The widening of the highways is a modern form of enclosure and land theft to benefit the wealthy
by Philip Hall
You put your life in danger if you walk along A roads and country lanes in the United Kingdom, despite the best efforts of the glorious Ramblers Association, which was founded to give ordinary people access to the countryside.
The national government and county councils make very little provision for pedestrian paths and cycle lanes alongside the roads that go between our towns and cities. There are too few cycle lanes, if any at all, running next to country lanes, motorways and A roads.
This seems to me to be a calculated policy designed to limit access to the countryside. Choice parts of the country, in the United Kingdom, are the refuge of the monied classes, and the Surrey countryside, half cleansed of ordinary people, is where many of the wealthy have their houses. It was not always this way. In the old days, everyone used to walk between towns. Or they rode. To do so now next to a tarmac road is to take your life into your hands.
Outside Wisley Gardens, and all along that section of A23 and some of the M25, the highways department has chopped down thousands of trees to widen the big road. Many of those trees were more than 50 years old – some were much older.
Visitors to the Wisley Gardens like my partner and I, were horrified. The ground had been churned up into mud on both sides of the road and cleared of all plants and animals, and yellow digging machines and earth movers were parked everywhere.
A few of the chopped up corpses of large trees (stained black with mud) were still lying around waiting to be taken away and pulped. Or perhaps the good timber was sold to lumbar merchants. Workers stood near the dead trees in hi-viz, orange clothes.
What is this? I gestured at the trees lying on the cordoned off piece of land which now looked as if it were part of a fracking operation.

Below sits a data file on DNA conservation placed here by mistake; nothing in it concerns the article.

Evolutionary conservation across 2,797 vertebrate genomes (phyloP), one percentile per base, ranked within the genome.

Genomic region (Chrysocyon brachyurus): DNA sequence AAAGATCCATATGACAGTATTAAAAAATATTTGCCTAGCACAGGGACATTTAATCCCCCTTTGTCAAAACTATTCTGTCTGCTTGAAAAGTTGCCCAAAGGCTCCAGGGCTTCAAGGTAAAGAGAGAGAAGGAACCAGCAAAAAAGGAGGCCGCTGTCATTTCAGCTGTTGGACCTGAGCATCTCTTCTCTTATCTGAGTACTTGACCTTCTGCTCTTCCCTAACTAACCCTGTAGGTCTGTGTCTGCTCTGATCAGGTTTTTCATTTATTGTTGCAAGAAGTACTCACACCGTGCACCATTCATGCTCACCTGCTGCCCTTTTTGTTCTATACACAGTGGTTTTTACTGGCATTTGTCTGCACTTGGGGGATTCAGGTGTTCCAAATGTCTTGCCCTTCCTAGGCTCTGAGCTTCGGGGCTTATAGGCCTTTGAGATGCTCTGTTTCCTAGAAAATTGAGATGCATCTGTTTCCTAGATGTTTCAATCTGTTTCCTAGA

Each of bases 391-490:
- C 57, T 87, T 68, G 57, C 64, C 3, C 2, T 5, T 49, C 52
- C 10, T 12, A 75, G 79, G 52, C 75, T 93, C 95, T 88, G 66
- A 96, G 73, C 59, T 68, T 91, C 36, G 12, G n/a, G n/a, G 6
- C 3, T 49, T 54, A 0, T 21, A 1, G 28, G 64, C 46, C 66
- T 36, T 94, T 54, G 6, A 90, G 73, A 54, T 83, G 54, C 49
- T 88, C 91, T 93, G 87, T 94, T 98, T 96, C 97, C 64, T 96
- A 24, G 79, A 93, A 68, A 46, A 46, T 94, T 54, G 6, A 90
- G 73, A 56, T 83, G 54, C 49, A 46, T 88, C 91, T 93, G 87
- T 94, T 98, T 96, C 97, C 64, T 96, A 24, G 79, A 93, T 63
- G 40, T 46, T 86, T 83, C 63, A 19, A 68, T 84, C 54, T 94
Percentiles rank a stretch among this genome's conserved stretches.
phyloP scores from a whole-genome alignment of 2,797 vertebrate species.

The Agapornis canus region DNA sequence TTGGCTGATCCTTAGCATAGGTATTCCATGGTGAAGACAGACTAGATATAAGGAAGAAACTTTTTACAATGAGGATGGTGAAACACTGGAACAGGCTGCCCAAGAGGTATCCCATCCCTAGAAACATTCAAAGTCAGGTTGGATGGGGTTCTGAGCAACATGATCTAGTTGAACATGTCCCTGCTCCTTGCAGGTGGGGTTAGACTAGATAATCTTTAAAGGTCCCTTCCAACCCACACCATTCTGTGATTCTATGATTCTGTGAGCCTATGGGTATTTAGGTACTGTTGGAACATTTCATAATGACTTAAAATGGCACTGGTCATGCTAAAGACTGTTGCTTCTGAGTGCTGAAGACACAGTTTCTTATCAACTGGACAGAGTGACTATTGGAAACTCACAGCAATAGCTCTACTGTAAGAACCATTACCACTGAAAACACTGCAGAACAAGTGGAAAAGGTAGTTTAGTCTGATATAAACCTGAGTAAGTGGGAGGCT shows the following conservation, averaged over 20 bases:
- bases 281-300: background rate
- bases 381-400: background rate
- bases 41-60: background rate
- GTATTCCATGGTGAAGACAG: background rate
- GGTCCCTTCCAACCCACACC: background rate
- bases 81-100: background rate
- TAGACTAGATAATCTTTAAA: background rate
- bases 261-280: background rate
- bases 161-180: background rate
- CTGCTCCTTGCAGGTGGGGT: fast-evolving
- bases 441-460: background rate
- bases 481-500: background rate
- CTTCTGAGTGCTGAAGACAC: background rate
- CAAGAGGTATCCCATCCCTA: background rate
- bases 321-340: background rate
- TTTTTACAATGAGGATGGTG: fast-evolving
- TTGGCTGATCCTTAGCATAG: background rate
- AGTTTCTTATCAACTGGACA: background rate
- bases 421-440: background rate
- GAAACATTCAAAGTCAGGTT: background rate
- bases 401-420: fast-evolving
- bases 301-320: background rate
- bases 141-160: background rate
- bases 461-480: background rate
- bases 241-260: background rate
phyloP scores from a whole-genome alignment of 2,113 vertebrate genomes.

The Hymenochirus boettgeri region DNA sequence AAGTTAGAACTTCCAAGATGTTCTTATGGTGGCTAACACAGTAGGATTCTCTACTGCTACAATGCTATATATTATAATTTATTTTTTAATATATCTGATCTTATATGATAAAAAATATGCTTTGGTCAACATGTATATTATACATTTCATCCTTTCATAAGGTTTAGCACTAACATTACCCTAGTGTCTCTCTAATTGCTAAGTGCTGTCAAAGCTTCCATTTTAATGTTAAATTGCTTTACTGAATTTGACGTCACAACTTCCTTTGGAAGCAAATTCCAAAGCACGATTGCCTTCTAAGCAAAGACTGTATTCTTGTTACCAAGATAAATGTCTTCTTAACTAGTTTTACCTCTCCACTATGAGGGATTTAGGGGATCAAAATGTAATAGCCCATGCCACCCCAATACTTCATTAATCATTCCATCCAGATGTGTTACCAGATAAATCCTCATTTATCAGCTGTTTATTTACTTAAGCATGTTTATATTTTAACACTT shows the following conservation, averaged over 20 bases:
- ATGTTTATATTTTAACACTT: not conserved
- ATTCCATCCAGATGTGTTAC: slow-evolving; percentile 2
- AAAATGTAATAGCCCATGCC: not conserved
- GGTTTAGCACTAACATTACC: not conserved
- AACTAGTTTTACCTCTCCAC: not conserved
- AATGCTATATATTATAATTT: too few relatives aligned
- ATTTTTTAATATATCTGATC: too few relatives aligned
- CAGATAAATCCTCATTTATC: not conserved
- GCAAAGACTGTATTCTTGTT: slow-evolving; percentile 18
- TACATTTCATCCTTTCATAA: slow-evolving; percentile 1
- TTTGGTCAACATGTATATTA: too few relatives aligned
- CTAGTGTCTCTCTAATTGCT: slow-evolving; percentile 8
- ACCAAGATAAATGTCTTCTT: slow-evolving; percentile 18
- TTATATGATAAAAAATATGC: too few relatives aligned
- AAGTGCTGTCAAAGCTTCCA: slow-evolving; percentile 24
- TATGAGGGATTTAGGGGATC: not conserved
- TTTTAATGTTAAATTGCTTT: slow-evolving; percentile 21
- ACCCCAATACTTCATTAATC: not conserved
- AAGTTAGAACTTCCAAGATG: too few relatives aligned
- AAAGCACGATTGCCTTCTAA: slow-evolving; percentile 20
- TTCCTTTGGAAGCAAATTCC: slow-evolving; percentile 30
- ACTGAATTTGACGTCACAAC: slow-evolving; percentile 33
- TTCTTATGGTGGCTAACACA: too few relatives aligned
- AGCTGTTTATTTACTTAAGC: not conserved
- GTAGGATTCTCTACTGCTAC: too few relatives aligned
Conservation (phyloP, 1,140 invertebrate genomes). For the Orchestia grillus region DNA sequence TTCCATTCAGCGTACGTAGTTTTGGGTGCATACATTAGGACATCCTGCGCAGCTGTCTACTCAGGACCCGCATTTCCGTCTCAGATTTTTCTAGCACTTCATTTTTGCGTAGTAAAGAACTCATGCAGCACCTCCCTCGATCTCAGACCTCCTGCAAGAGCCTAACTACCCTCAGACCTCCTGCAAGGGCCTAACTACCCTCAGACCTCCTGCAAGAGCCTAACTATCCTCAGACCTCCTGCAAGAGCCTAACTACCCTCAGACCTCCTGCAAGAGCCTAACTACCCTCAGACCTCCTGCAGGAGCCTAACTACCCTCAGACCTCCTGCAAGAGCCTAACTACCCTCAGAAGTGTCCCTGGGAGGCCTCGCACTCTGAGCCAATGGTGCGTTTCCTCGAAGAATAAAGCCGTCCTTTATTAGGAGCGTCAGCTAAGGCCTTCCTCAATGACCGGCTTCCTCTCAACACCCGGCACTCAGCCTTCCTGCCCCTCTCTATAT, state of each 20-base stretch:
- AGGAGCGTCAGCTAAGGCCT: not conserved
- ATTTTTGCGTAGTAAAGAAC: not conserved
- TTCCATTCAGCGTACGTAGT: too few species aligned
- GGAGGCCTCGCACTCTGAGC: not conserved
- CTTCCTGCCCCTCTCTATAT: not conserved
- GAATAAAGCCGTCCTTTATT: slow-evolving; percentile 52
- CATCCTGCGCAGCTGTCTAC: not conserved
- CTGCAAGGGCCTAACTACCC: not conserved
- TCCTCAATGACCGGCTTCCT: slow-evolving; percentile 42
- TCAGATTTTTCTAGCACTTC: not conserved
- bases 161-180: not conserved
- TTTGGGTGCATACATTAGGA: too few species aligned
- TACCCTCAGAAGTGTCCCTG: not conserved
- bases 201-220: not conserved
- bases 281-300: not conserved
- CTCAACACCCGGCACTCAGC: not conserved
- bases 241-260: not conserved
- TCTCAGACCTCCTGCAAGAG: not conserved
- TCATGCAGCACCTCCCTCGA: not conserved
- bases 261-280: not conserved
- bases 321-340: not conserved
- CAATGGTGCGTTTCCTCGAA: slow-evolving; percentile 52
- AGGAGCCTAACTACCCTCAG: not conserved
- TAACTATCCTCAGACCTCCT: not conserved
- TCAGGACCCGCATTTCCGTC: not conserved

Why? The two burley men looked at me. The bosses are bad people. Bad men. One worker explained. He smiled in embarrassment. It’s not us. We don’t want to do this.
I have pictures of that part of the approach to Wisley before the machines came in. It was beautiful. The question is this: In an age when we are supposed to be being ecologically minded, why are great highways being expanded to hold more cars? Why not improve public transport and the frequency of bus services? Why not build cycle lanes between towns?
What do you think of the destruction of the forest all along the highway? I asked a visitor to Wisley.
I suppose it was necessary, she said. I live nearby and there are no buses. It’s a tricky junction. We said goodbye. But, as I approached the entrance, she came up to me again and said. I was wrong. There is a shuttle bus from Woking. You are right. We could do without a new junction.
I asked members of staff I came across what they thought of the development. The grounds people told me that the Royal Horticultural Society had opposed the ‘improvements’ proposed for the highway and had made a counter-offer, but that the transport ministry under Grant Shapps in the period of Boris Johnson, had compulsorily purchased the land and gone ahead regardless. Private contractors moved in.
Alarm bells started ringing. Grant Shapps? Was this a Tory skimming operating in the spirit of the contracts given out during the time of COVID? Was this something along the lines of the ferry service contract being awarded to a company with no ships or boats? Were trees being chopped down and highways expanded and developed only to line the pockets of friends of the Tories in the private sector? An investigative journalist should find out.